Table 4 Multivariate analysis of ECG parameters for CS
Fig. 2
figure2

Comparison of the diagnostic capability for the different indices. There was no significant difference among the area under the five ROC curves

Derivation of new predictor and model fit

In order to promote the diagnostic capability of the three relevant factors elected from ECG, we conceived a new variable generated by a certain combination of the three variables. First, we denoted scores to each factor. PR interval and QRS duration were assigned the equivalent score to their actual values. For example, PR interval is given 150 points if it is 150 ms. QRS complex duration is given 140 points if it is 140 ms. PR + QRS interval is the sum of each score. Therefore, the score of PR + QRS interval in the above example is 290 points. Ventricular arrhythmia is denoted 1 point if it occurs while 0 point if it does not occur. Pathological Q wave is denoted the score in the same way. Second, we define the derived new variable. We call it “ECG score” for the present time and ECG score = (PR interval + QRS complex duration) × (ventricular arrhythmia + pathological Q wave + 1). For another example, if PR interval = 200 ms, QRS complex duration = 120 ms, ventricular tachycardia occurs without pathological Q waves existence, ECG score = (200 + 120) × (1 + 0 + 1) = 640 points. We provide some ECG of acute myocarditis in Fig. 3 to illustrate this method.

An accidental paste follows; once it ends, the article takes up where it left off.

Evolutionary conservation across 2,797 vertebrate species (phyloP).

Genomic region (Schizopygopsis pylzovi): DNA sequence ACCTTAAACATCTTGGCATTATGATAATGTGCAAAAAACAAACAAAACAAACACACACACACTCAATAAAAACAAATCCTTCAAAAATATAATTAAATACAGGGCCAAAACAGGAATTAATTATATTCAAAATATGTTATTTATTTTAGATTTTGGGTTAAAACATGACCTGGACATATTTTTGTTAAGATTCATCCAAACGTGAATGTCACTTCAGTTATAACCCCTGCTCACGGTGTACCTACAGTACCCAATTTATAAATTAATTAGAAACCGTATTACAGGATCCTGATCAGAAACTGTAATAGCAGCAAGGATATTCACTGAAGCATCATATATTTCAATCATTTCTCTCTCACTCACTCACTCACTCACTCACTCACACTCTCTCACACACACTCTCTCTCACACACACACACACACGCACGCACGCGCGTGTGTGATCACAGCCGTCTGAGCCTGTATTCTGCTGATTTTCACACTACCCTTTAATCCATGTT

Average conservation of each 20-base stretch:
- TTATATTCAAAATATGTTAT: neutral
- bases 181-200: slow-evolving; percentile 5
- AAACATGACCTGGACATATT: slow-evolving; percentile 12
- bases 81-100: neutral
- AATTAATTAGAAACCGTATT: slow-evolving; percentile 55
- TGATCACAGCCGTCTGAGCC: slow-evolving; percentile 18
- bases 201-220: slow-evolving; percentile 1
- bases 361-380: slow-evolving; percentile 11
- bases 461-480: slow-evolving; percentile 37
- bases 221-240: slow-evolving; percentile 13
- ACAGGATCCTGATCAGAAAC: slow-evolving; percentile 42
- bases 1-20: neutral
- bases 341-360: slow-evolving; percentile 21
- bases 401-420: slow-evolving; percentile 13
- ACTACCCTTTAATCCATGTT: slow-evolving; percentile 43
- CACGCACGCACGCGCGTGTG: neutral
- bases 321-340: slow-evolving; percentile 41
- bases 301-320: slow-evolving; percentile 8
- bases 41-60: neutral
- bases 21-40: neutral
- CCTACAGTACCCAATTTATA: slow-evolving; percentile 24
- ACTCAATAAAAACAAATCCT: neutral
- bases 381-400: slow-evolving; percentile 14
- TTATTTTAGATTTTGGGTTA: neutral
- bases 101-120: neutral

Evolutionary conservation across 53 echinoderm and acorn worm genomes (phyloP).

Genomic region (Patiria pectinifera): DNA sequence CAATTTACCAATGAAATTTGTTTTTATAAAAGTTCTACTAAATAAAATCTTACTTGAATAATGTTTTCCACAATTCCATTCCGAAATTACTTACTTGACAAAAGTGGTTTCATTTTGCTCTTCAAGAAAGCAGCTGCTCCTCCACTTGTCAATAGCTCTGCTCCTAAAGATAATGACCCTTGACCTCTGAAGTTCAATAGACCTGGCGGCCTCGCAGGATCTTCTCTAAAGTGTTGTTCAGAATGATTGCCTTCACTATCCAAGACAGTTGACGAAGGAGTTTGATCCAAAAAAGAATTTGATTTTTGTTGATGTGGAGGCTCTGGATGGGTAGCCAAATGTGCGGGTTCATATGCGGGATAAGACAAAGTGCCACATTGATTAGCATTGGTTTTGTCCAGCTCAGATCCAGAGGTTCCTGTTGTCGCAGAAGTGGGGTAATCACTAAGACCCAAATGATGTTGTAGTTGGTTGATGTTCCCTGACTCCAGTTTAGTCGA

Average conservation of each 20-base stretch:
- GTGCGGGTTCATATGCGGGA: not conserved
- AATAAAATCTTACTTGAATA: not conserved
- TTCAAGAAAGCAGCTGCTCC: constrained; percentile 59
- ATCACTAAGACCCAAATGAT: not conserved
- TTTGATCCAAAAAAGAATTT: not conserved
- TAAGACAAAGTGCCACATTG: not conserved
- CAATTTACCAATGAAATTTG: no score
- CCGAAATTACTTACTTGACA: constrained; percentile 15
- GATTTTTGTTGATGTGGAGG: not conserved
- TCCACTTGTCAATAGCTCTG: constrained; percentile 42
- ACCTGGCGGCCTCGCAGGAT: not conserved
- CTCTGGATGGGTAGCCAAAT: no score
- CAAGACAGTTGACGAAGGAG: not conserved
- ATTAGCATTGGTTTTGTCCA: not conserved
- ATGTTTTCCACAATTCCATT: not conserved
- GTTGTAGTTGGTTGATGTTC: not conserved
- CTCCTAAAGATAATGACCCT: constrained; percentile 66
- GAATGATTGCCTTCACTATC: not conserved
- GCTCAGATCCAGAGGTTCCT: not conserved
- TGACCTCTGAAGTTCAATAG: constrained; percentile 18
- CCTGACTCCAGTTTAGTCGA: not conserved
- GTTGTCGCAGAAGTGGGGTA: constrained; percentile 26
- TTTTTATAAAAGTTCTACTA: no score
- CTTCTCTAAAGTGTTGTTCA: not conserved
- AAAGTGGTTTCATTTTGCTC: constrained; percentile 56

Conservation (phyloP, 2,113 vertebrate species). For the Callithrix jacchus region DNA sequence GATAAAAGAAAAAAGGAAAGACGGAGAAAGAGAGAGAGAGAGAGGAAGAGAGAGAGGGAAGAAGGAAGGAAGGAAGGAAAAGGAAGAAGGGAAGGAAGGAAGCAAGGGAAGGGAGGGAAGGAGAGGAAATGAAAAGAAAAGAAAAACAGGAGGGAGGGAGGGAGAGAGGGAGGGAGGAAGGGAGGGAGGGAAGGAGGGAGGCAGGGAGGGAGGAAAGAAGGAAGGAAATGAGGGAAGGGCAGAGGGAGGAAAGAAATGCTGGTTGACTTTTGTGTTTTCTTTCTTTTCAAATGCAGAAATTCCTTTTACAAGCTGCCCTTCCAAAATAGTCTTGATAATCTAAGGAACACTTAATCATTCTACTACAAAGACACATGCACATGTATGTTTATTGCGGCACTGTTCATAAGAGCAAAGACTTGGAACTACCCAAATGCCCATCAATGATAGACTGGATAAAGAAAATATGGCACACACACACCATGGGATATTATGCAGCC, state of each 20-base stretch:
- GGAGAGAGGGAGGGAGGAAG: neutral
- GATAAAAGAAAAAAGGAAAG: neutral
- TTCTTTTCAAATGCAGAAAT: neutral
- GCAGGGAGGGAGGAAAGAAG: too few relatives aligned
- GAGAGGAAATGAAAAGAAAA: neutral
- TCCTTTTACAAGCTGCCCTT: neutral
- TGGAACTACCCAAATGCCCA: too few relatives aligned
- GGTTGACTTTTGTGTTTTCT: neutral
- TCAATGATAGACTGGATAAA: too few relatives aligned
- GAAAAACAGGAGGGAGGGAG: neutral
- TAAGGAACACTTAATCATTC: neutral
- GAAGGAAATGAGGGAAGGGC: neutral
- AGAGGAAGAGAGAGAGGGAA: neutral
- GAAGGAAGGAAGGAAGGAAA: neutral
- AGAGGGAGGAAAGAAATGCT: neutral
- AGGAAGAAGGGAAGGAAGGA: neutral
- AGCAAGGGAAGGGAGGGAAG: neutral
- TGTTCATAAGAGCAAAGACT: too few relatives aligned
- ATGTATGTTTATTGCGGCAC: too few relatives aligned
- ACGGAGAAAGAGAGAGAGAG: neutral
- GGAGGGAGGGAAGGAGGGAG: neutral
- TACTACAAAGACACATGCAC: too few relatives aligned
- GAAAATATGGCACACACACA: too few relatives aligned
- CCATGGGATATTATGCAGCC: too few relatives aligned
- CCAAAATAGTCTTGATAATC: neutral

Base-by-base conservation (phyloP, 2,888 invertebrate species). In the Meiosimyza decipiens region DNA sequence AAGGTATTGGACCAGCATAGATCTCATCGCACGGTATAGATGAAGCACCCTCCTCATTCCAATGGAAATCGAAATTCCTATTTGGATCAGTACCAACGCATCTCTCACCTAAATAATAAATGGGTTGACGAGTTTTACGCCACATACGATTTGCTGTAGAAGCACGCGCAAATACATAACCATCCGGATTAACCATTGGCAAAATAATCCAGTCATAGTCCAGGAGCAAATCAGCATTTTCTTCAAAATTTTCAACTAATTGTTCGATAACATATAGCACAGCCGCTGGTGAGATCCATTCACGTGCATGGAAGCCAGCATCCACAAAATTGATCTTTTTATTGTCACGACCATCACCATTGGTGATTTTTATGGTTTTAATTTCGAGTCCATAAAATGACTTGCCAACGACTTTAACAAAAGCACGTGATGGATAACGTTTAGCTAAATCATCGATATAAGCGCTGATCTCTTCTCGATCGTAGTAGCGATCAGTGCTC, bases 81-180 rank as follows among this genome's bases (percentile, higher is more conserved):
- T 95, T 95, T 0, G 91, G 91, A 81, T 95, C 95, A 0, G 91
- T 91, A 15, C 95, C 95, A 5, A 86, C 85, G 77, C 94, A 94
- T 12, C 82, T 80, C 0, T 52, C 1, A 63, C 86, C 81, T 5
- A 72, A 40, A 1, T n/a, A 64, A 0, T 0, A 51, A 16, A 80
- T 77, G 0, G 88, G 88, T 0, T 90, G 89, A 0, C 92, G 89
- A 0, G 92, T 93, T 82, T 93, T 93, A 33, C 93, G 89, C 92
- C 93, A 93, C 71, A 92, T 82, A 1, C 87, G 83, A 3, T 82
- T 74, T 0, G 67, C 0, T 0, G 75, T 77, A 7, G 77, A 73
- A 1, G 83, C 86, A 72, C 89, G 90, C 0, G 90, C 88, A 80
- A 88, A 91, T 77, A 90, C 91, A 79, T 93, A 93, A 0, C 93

Fig. 3
figure3

a FM patient. PR interval 150 ms, QRS complex 140 ms, with pathological Q wave, without ventricluar arrhythmia. ECG score = 580 points. b FM patient. PR interval 160 ms, QRS complex 130 ms, with ventricular tachycardia, without pathological Q wave. ECG score = 580 points. c FM patient. PR interval 170 ms, QRS complex 110 ms, with accelerated idoventricular rhythm, without pathological Q wave, ECG score = 560 points. d FM patient. PR interval 280 ms, QRS complex 240 ms, without ventricular arrhythmia and pathological Q wave. ECG score = 520 points. e NFM patient. PR interval 180 ms, QRS complex 100 ms, without ventricular arrhythmia and pathological Q wave. ECG score = 280 points. f NFM patient. PR interval 140 ms, QRS complex 90 ms, without ventricular arrhythmia and pathological Q wave. ECG score = 230 points